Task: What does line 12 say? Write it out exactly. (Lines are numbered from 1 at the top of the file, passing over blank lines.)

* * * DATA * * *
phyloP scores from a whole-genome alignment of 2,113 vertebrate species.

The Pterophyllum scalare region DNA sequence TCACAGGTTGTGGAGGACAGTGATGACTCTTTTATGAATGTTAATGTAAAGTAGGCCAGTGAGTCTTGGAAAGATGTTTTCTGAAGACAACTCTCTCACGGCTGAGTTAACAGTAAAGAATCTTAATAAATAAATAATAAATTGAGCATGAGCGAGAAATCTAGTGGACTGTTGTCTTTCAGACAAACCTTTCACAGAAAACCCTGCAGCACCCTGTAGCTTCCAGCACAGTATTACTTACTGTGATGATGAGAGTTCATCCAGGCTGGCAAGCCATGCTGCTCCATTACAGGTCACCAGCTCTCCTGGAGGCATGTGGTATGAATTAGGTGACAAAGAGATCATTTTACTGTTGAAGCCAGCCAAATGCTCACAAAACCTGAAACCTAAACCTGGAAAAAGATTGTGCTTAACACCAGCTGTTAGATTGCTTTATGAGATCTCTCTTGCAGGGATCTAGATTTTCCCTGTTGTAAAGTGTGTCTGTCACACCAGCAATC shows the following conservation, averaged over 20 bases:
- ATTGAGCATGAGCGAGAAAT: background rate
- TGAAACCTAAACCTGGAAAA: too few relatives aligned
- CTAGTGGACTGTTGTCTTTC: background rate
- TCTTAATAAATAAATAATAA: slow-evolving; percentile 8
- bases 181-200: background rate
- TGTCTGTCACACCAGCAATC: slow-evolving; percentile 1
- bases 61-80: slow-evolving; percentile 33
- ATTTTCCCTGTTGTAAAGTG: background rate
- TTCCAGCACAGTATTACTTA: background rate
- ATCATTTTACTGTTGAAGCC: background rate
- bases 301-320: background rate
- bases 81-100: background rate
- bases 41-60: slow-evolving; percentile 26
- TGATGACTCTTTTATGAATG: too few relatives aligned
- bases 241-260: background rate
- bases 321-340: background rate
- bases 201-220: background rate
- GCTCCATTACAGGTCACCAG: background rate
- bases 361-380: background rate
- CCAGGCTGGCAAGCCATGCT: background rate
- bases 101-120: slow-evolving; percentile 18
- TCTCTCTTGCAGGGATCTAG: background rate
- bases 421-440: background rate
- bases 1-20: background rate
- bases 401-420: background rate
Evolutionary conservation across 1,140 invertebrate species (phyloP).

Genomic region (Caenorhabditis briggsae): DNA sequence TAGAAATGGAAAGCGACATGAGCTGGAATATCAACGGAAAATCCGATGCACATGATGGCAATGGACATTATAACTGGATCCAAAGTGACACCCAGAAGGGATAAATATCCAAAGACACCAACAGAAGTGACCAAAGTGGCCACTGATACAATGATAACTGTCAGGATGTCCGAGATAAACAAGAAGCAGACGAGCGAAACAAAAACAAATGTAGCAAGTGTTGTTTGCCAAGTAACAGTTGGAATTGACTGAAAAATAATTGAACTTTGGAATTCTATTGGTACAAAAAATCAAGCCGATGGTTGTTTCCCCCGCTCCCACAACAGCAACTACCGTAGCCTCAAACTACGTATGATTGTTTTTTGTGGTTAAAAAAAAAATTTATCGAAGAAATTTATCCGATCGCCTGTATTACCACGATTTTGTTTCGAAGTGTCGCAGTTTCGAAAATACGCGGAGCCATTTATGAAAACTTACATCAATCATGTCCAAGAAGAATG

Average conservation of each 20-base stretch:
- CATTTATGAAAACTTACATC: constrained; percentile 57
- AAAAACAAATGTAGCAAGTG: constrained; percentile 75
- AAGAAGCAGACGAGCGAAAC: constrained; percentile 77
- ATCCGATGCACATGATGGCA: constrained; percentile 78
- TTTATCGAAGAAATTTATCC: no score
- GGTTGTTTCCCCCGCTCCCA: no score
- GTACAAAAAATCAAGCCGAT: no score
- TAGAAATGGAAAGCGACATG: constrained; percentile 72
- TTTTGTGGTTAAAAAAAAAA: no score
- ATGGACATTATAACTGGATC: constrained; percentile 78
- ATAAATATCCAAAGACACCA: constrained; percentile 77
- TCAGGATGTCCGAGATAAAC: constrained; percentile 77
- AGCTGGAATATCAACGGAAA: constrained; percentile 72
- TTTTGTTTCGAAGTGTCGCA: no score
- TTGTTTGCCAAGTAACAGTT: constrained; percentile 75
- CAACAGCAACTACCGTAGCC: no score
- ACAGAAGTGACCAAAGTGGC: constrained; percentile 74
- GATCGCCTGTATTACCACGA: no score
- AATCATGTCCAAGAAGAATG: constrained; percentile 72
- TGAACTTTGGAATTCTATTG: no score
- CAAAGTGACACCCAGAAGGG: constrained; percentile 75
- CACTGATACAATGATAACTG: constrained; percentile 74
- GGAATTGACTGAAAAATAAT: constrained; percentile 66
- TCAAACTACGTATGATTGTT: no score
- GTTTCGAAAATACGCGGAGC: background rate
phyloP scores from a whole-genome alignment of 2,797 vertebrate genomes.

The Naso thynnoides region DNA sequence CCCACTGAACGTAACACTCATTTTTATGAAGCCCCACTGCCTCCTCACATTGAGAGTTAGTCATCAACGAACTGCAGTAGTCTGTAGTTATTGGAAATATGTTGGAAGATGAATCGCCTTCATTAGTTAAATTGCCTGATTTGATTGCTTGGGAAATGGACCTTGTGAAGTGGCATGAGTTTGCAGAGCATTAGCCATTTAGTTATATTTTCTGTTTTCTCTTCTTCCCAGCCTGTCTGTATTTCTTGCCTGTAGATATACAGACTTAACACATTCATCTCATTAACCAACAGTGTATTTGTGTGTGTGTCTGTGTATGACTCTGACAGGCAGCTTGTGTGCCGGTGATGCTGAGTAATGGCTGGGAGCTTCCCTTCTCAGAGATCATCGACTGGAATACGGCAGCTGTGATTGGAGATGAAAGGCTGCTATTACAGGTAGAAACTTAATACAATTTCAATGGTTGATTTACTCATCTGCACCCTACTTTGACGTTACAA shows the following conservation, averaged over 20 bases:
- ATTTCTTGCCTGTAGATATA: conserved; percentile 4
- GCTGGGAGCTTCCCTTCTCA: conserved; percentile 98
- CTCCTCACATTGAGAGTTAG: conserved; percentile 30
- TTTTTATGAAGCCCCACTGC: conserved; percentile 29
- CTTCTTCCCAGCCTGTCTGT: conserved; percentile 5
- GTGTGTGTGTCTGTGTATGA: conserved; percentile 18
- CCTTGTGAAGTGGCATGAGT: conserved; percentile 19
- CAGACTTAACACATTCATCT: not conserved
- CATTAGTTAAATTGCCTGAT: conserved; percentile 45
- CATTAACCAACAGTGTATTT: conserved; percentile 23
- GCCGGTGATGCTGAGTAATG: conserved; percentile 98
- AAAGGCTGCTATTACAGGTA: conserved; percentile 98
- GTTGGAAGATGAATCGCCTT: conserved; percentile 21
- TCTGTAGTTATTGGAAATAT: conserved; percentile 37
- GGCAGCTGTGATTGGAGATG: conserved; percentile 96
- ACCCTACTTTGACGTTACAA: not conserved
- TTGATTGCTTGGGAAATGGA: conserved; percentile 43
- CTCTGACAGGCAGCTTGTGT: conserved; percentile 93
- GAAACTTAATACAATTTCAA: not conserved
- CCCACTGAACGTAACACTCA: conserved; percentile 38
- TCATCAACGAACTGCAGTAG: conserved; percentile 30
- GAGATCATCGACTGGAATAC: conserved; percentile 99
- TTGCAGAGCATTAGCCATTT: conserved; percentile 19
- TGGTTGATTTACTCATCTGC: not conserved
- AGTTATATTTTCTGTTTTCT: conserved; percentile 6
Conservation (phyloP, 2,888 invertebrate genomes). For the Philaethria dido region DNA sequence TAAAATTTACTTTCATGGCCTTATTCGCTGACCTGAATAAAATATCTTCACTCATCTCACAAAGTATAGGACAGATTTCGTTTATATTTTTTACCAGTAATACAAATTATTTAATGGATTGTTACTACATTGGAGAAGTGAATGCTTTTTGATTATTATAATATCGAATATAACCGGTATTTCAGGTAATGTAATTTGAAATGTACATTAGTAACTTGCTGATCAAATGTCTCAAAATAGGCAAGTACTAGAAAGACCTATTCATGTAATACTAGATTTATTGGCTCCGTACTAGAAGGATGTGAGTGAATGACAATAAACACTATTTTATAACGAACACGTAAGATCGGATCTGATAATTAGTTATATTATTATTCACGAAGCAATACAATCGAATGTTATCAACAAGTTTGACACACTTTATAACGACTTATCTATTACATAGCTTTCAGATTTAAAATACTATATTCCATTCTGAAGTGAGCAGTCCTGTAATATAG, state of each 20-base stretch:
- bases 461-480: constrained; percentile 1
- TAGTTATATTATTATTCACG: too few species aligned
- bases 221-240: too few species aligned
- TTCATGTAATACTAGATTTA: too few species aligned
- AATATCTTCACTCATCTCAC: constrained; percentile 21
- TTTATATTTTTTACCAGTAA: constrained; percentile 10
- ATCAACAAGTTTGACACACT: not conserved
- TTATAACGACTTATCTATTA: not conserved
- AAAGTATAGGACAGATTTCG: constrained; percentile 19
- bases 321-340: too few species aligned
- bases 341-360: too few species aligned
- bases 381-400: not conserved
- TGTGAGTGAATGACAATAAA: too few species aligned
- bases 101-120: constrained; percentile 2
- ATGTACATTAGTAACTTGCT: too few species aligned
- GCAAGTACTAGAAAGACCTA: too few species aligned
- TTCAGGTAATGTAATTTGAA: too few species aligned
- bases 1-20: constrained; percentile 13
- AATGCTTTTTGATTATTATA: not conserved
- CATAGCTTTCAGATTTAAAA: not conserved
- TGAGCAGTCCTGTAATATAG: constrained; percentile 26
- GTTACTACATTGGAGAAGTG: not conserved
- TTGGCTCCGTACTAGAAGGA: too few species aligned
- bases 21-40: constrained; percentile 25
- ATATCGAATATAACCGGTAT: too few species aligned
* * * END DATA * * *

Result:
- ATCATTTTACTGTTGAAGCC: background rate